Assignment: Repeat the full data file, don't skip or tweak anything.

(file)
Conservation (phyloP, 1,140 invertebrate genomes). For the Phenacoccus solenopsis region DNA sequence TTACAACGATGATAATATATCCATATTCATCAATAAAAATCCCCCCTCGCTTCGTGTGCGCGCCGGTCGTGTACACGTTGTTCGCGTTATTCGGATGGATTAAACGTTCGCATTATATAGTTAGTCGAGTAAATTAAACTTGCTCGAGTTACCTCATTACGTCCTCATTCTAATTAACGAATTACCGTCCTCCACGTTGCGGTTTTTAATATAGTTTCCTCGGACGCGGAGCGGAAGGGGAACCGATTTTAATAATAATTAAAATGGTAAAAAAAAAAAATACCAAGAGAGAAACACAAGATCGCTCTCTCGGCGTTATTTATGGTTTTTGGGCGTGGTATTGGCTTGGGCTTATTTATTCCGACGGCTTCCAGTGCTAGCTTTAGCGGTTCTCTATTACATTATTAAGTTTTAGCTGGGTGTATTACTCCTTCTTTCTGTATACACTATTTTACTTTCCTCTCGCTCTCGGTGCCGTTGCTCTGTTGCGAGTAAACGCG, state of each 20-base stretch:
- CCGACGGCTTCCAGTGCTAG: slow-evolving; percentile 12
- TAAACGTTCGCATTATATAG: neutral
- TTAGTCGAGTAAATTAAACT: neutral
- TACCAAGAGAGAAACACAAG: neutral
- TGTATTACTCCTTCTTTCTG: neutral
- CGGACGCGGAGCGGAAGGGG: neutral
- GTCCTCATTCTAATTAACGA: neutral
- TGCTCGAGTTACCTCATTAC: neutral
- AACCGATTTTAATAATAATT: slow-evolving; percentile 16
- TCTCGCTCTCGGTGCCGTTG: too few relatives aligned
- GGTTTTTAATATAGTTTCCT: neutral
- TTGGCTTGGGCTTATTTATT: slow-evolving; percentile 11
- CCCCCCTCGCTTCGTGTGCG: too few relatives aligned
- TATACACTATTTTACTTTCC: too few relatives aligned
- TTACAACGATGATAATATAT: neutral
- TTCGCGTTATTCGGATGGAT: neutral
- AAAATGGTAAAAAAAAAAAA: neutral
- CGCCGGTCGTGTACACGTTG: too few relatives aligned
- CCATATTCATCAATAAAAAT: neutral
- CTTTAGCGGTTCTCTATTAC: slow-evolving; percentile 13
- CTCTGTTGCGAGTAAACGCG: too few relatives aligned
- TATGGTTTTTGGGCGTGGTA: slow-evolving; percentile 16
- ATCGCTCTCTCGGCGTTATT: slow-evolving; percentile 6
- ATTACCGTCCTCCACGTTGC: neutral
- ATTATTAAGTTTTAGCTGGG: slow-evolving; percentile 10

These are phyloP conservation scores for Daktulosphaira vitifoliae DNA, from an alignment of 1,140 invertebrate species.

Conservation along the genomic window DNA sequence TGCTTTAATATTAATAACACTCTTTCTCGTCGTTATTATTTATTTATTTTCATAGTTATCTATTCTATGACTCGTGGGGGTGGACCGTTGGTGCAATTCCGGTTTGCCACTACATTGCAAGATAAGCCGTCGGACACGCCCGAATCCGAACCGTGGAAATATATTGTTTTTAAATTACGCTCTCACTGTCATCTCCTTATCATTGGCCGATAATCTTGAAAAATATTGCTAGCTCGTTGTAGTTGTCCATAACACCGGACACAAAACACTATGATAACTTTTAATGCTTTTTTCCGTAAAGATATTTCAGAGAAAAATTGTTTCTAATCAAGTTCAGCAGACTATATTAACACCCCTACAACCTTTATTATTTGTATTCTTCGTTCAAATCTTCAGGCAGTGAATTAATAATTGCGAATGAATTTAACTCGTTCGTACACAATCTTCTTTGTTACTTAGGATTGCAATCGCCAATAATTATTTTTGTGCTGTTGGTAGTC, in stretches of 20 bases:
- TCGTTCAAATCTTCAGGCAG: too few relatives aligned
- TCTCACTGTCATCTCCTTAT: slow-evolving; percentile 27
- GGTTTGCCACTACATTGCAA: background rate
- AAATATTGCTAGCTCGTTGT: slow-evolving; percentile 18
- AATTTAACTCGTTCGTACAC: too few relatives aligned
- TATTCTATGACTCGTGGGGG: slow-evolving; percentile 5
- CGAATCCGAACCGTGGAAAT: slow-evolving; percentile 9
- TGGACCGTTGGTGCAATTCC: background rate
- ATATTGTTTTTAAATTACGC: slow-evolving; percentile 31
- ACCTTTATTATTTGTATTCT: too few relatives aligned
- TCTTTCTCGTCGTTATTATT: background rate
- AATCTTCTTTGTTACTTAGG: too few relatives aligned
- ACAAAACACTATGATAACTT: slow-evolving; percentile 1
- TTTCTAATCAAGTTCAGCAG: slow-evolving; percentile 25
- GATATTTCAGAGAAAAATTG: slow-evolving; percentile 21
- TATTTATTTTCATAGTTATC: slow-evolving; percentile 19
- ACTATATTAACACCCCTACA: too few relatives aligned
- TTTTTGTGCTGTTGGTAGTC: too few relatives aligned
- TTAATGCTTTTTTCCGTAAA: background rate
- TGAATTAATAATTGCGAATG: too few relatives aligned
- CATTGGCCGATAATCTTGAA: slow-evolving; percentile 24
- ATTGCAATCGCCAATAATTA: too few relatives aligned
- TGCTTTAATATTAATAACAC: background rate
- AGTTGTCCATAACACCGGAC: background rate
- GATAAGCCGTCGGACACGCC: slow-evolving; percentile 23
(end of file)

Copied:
Conservation (phyloP, 1,140 invertebrate genomes). For the Phenacoccus solenopsis region DNA sequence TTACAACGATGATAATATATCCATATTCATCAATAAAAATCCCCCCTCGCTTCGTGTGCGCGCCGGTCGTGTACACGTTGTTCGCGTTATTCGGATGGATTAAACGTTCGCATTATATAGTTAGTCGAGTAAATTAAACTTGCTCGAGTTACCTCATTACGTCCTCATTCTAATTAACGAATTACCGTCCTCCACGTTGCGGTTTTTAATATAGTTTCCTCGGACGCGGAGCGGAAGGGGAACCGATTTTAATAATAATTAAAATGGTAAAAAAAAAAAATACCAAGAGAGAAACACAAGATCGCTCTCTCGGCGTTATTTATGGTTTTTGGGCGTGGTATTGGCTTGGGCTTATTTATTCCGACGGCTTCCAGTGCTAGCTTTAGCGGTTCTCTATTACATTATTAAGTTTTAGCTGGGTGTATTACTCCTTCTTTCTGTATACACTATTTTACTTTCCTCTCGCTCTCGGTGCCGTTGCTCTGTTGCGAGTAAACGCG, state of each 20-base stretch:
- CCGACGGCTTCCAGTGCTAG: slow-evolving; percentile 12
- TAAACGTTCGCATTATATAG: neutral
- TTAGTCGAGTAAATTAAACT: neutral
- TACCAAGAGAGAAACACAAG: neutral
- TGTATTACTCCTTCTTTCTG: neutral
- CGGACGCGGAGCGGAAGGGG: neutral
- GTCCTCATTCTAATTAACGA: neutral
- TGCTCGAGTTACCTCATTAC: neutral
- AACCGATTTTAATAATAATT: slow-evolving; percentile 16
- TCTCGCTCTCGGTGCCGTTG: too few relatives aligned
- GGTTTTTAATATAGTTTCCT: neutral
- TTGGCTTGGGCTTATTTATT: slow-evolving; percentile 11
- CCCCCCTCGCTTCGTGTGCG: too few relatives aligned
- TATACACTATTTTACTTTCC: too few relatives aligned
- TTACAACGATGATAATATAT: neutral
- TTCGCGTTATTCGGATGGAT: neutral
- AAAATGGTAAAAAAAAAAAA: neutral
- CGCCGGTCGTGTACACGTTG: too few relatives aligned
- CCATATTCATCAATAAAAAT: neutral
- CTTTAGCGGTTCTCTATTAC: slow-evolving; percentile 13
- CTCTGTTGCGAGTAAACGCG: too few relatives aligned
- TATGGTTTTTGGGCGTGGTA: slow-evolving; percentile 16
- ATCGCTCTCTCGGCGTTATT: slow-evolving; percentile 6
- ATTACCGTCCTCCACGTTGC: neutral
- ATTATTAAGTTTTAGCTGGG: slow-evolving; percentile 10

These are phyloP conservation scores for Daktulosphaira vitifoliae DNA, from an alignment of 1,140 invertebrate species.

Conservation along the genomic window DNA sequence TGCTTTAATATTAATAACACTCTTTCTCGTCGTTATTATTTATTTATTTTCATAGTTATCTATTCTATGACTCGTGGGGGTGGACCGTTGGTGCAATTCCGGTTTGCCACTACATTGCAAGATAAGCCGTCGGACACGCCCGAATCCGAACCGTGGAAATATATTGTTTTTAAATTACGCTCTCACTGTCATCTCCTTATCATTGGCCGATAATCTTGAAAAATATTGCTAGCTCGTTGTAGTTGTCCATAACACCGGACACAAAACACTATGATAACTTTTAATGCTTTTTTCCGTAAAGATATTTCAGAGAAAAATTGTTTCTAATCAAGTTCAGCAGACTATATTAACACCCCTACAACCTTTATTATTTGTATTCTTCGTTCAAATCTTCAGGCAGTGAATTAATAATTGCGAATGAATTTAACTCGTTCGTACACAATCTTCTTTGTTACTTAGGATTGCAATCGCCAATAATTATTTTTGTGCTGTTGGTAGTC, in stretches of 20 bases:
- TCGTTCAAATCTTCAGGCAG: too few relatives aligned
- TCTCACTGTCATCTCCTTAT: slow-evolving; percentile 27
- GGTTTGCCACTACATTGCAA: background rate
- AAATATTGCTAGCTCGTTGT: slow-evolving; percentile 18
- AATTTAACTCGTTCGTACAC: too few relatives aligned
- TATTCTATGACTCGTGGGGG: slow-evolving; percentile 5
- CGAATCCGAACCGTGGAAAT: slow-evolving; percentile 9
- TGGACCGTTGGTGCAATTCC: background rate
- ATATTGTTTTTAAATTACGC: slow-evolving; percentile 31
- ACCTTTATTATTTGTATTCT: too few relatives aligned
- TCTTTCTCGTCGTTATTATT: background rate
- AATCTTCTTTGTTACTTAGG: too few relatives aligned
- ACAAAACACTATGATAACTT: slow-evolving; percentile 1
- TTTCTAATCAAGTTCAGCAG: slow-evolving; percentile 25
- GATATTTCAGAGAAAAATTG: slow-evolving; percentile 21
- TATTTATTTTCATAGTTATC: slow-evolving; percentile 19
- ACTATATTAACACCCCTACA: too few relatives aligned
- TTTTTGTGCTGTTGGTAGTC: too few relatives aligned
- TTAATGCTTTTTTCCGTAAA: background rate
- TGAATTAATAATTGCGAATG: too few relatives aligned
- CATTGGCCGATAATCTTGAA: slow-evolving; percentile 24
- ATTGCAATCGCCAATAATTA: too few relatives aligned
- TGCTTTAATATTAATAACAC: background rate
- AGTTGTCCATAACACCGGAC: background rate
- GATAAGCCGTCGGACACGCC: slow-evolving; percentile 23